If you’re one of the millions that suffer from sleep deprivation, sleep tech may be able to help. Truth be told, sleep tech is a bit of an oxymoron - the idea that tech can help you sleep, when we’re so often warned that scrolling through our phones late at night will affect our sleep patterns... but ours is a world full of contradictions.
There are loads of ways in which tech can help - from clever programmable lighting that is built into your smart home system, to sleep analysis via trackers both wearable or working silently in the background.
Aside from abandoning all screen time for at least an hour before heading to bed, here are the latest ways that tech can help you catch some much-needed shut eye.
Sleep tech - 4 ways in which tech can help you drift off
From analysing your sleep patterns to simply having a little background noise to help you catch some Zs, here are some of the ways that tech can help...
1. Sleepy sounds
If your mind is racing or you keep waking at the smallest of sounds, some dreamy audio can drown out the distractions that keep you wide awake. There are a whole host of free sleep apps available for download that can play the sound of rain, wind chimes, running water, white noise, ocean waves and more, as you sleep.
Apple, for instance, has built this functionality built into its entire range of iPhones. Head to your Settings, select Accessibility, then Audio & Visual. From here, turn Background Sounds on. You will now find this option in your Control Centre for quick access, via the ear icon. Choose from ocean sounds to rain and trickling streams, and toggle it on and off whenever you need an aural distraction.
Alternatively, and looking somewhat like a Harry Potter gadget, the Morphee Sleep aid is a stand alone gadget that offers a wide choice of soothing sounds, music and breathing exercises to encourage the listener to drift off. Bonus points for the fact that it doesn't look too shabby on your bedside table...
2. Dreamy lighting
Automated smart lighting that dims in the evenings and gradually brightens in the mornings can gently ease you into the mood to sleep, so much so you may not even notice it at work.
Invest in Philips Hue smart lights and you can avail of the preset Go To Sleep and Wake Up automations. Select them, adjust the timings to suite you accordingly and everything will be done for you.
Similarly, Lumie’s wide range of Bodyclocks combine sunrise and sunset lights with a host of extras like alarm clocks, radio and white noise sounds.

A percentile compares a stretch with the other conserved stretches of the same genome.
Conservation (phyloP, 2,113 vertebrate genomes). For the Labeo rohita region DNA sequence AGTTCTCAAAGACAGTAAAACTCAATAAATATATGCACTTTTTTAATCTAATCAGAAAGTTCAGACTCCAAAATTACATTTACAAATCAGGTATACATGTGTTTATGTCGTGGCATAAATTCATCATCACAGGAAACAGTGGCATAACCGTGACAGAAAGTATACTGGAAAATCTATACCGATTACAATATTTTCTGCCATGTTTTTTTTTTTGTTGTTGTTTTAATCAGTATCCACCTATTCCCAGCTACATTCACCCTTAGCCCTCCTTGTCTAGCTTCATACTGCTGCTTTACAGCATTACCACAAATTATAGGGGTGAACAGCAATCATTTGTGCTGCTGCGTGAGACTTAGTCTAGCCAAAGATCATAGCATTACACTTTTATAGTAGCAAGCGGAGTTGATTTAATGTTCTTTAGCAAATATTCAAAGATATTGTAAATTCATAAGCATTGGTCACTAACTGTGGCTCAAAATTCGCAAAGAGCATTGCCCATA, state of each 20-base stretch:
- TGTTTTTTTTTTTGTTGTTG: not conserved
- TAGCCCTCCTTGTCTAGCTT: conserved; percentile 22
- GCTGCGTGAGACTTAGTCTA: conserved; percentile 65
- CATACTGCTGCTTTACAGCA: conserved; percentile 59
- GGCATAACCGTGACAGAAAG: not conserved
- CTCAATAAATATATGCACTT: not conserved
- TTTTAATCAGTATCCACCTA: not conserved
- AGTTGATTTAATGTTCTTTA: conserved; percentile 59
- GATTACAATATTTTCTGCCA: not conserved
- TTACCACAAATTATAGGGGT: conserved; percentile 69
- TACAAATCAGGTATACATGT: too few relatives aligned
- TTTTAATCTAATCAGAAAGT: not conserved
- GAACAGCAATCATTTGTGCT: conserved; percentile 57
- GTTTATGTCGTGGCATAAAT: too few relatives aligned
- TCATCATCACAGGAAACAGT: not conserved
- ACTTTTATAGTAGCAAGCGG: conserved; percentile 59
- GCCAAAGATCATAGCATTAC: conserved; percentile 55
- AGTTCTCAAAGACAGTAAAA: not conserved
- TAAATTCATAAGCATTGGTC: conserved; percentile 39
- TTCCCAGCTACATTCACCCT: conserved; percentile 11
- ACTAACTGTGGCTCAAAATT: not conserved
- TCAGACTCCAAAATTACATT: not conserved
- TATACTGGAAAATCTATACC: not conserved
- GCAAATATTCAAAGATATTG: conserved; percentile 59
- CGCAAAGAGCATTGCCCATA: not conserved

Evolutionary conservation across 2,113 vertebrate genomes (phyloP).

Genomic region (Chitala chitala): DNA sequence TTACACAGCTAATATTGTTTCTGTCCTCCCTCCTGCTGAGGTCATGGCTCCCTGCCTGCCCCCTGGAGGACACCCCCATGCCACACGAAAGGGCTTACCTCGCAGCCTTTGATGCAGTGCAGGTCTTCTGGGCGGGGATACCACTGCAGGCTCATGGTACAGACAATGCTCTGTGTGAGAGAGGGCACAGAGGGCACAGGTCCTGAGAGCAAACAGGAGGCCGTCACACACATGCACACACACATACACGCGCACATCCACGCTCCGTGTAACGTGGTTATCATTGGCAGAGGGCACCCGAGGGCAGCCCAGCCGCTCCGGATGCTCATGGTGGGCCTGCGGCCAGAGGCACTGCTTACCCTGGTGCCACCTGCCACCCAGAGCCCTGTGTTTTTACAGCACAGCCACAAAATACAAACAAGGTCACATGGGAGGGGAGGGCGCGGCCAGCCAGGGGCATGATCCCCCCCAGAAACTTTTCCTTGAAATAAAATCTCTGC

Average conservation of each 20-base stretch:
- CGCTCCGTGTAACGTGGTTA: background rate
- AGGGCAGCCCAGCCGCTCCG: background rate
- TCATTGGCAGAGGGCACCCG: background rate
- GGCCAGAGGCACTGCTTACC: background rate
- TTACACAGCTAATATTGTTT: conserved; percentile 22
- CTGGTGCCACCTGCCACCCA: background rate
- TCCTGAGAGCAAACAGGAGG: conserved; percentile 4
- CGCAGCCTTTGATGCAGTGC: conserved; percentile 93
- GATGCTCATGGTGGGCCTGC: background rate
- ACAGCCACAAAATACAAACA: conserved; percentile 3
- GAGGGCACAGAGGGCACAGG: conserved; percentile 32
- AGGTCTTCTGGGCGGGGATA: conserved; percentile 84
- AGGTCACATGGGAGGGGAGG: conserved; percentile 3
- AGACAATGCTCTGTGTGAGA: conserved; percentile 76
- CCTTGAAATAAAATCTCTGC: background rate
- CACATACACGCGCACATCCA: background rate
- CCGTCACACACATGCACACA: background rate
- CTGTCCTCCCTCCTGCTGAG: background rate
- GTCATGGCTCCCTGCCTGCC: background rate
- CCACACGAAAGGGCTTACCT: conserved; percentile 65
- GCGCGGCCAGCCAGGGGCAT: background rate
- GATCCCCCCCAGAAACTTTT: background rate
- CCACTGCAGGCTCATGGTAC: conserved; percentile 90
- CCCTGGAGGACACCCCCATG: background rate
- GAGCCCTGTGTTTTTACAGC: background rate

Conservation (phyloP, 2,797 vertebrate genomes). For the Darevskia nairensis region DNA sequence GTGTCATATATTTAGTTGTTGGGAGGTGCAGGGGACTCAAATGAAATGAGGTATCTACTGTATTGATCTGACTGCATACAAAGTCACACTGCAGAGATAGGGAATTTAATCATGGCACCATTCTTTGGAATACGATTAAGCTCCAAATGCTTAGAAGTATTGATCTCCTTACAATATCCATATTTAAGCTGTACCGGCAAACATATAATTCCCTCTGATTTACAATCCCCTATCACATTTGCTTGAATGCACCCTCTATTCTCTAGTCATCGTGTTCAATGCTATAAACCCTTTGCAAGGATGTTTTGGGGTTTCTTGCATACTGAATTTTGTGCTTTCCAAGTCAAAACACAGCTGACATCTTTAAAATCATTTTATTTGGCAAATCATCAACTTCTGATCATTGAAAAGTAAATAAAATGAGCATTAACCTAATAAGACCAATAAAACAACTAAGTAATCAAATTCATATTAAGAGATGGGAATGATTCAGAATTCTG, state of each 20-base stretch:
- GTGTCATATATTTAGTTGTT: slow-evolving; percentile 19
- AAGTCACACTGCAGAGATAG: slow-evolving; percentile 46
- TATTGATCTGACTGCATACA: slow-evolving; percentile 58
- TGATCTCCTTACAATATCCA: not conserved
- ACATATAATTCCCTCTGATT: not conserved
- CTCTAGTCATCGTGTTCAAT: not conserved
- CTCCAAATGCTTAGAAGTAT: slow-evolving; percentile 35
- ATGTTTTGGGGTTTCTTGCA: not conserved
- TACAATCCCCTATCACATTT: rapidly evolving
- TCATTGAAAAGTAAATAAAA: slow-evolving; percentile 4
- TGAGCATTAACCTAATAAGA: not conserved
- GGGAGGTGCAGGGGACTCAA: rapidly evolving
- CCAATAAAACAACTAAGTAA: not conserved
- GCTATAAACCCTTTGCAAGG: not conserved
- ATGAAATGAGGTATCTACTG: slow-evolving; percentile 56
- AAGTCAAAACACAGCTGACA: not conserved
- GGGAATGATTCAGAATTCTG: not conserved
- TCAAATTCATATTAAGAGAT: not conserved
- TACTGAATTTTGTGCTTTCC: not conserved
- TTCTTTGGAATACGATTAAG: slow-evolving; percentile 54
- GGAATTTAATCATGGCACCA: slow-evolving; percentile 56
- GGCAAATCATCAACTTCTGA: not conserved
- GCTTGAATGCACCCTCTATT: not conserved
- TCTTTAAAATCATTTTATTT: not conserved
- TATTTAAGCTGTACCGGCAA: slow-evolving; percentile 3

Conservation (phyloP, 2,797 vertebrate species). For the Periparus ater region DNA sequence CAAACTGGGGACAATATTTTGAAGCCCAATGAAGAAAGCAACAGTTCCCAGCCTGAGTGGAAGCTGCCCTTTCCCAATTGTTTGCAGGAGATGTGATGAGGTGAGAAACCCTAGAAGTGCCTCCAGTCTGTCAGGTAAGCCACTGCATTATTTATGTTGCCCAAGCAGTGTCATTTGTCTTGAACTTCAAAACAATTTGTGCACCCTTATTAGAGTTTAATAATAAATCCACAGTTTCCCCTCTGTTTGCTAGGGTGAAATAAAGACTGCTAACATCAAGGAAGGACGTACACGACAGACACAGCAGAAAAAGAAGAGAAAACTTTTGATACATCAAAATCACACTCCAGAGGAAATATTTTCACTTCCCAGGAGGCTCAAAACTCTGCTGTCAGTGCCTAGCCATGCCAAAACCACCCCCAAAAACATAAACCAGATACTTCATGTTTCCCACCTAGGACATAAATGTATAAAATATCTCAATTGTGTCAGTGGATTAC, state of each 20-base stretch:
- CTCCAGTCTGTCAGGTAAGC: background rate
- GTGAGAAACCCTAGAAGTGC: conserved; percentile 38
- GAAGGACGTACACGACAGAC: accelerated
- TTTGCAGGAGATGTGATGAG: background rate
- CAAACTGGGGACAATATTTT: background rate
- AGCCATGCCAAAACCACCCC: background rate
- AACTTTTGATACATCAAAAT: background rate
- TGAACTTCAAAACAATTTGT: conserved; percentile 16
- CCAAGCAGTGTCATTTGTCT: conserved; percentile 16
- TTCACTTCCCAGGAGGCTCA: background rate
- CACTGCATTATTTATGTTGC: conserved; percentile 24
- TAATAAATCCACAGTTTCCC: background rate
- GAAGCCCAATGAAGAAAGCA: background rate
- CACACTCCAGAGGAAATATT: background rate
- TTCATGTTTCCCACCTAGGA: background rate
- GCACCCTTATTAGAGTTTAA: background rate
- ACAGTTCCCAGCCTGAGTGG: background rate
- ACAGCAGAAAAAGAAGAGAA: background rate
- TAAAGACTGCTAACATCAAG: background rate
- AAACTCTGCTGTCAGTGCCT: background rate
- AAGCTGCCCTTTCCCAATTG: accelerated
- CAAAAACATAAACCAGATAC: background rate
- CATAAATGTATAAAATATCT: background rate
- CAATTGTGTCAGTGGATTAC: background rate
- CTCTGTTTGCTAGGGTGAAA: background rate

Lumie Bodyclock Spark 100 Wake up to Daylight Table Lamp | £74.79 at John Lewis & Partners
This bright bedside light and digital alarm clock combo will fade gradually over a period of 30 minutes before your dedicated bedtime, then gradually build up in brightness for 30 minutes when you're due to get up each morning, too.
3. Clever wearables
Wearables - a.k.a. tech that you wear - can track the hours that you sleep as well as your heartbeat. Google's Fitbit 5 analyses the time and quality of your sleep, as well as providing you with a daily Sleep Score (and suggested ways to improve it).
The Oura Ring Generation 3 (approx. £235 at Oura) is as the name suggests a band you wear on your finger that tracks how well you sleep every night, based on how long you spend in each sleep stage, from light sleep to REM sleep as well as your body temperature and heart rate.
4. Undetectable trackers
If the idea of wearing a tracker doesn't appeal, there are other trackers that don’t require you to have them strapped to you 24-7.
The Withings sleep analyser is a thin mat that you slip under your mattress, so apart from the data that it collects each night and feeds back to you each morning, you’ll never know it’s there. It’ll analyse your breathing patterns, heart rate and body movements, even going so far as diagnosing sleep apnea.
And if you have a Google Nest Hub (2nd Gen) Smart Display (£89.99 from Currys), its clever Sleep Sensing feature uses motion and sound to track the way you sleep, giving you weekly suggestions on ways to improve the quality of your sleep.
Remember though, if you do have trouble sleeping and it becomes problematic, your first port of call should be your GP. Be open to changing your diet and habits first before relying on tech to fix the problem.
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Ginevra Benedetti has been the Deputy Editor of Ideal Home magazine since 2021. With a career in magazines spanning nearly twenty years, she has worked for the majority of the UK’s interiors magazines, both as staff and as a freelancer. She first joined the Ideal Home team in 2011, initially as the Deputy Decorating Editor and has never left! She currently oversees the publication of the brand’s magazine each month, from planning through to publication, editing, writing or commissioning the majority of the content.
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